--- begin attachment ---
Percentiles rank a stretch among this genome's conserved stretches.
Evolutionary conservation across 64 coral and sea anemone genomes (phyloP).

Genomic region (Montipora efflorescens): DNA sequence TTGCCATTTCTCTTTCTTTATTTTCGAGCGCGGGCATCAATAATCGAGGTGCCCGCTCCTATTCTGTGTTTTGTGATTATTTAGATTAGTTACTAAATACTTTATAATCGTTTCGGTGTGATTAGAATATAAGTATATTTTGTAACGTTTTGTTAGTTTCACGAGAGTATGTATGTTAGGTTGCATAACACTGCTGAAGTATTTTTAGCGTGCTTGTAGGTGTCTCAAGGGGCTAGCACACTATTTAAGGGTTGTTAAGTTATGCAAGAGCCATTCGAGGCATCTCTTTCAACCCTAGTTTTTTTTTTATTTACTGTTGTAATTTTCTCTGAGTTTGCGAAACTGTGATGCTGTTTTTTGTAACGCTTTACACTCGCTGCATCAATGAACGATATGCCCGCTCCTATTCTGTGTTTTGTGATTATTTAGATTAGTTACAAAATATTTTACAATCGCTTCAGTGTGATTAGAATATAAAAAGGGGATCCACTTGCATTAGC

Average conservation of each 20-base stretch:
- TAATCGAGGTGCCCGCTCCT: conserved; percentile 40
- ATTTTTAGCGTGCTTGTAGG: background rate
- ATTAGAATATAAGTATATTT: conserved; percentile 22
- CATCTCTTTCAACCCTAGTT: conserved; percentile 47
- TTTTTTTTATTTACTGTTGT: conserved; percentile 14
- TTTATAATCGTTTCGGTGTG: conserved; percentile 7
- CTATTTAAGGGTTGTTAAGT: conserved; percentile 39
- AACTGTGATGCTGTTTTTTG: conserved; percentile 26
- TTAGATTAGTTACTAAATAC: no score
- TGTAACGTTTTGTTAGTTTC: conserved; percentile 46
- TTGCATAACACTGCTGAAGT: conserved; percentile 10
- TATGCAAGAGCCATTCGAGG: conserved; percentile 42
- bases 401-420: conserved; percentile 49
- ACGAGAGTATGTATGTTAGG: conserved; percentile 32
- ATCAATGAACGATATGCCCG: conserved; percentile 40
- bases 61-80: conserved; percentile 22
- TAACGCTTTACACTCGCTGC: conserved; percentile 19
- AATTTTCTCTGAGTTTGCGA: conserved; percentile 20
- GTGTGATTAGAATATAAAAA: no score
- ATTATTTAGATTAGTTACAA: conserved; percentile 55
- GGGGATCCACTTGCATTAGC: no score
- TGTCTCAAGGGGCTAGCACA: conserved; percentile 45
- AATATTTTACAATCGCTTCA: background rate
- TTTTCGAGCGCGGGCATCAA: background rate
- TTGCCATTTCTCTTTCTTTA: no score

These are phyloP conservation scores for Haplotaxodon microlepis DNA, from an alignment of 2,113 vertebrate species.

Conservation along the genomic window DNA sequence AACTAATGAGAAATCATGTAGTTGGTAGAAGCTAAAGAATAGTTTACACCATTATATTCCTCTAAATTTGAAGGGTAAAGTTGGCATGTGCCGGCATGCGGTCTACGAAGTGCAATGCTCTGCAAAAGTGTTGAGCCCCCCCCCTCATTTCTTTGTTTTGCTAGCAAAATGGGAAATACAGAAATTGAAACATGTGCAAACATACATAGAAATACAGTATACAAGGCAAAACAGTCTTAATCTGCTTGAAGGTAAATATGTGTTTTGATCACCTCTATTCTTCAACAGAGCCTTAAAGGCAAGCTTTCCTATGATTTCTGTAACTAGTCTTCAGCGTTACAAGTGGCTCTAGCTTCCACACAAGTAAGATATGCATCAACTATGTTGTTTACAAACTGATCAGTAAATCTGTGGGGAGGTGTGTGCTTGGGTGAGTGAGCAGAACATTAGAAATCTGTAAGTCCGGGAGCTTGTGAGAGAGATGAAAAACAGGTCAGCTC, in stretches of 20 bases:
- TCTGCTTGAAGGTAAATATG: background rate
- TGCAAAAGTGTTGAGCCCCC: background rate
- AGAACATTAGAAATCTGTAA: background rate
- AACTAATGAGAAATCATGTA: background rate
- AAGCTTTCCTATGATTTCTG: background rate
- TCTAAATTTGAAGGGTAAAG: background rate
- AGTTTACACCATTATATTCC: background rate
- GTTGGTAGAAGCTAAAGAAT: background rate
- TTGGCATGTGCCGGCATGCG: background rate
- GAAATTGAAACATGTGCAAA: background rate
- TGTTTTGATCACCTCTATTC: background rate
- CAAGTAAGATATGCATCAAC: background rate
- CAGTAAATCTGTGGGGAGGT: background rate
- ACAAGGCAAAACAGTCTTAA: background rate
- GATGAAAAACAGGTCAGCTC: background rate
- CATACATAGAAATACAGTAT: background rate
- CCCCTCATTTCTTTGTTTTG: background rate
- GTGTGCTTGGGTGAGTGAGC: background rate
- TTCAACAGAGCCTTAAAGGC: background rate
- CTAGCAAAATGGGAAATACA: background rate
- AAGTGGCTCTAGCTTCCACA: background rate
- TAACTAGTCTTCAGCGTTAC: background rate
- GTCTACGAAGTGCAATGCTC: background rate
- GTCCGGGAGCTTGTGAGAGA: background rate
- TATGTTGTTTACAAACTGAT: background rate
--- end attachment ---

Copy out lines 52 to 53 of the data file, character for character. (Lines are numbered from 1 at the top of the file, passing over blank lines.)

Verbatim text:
- AAGTGGCTCTAGCTTCCACA: background rate
- TAACTAGTCTTCAGCGTTAC: background rate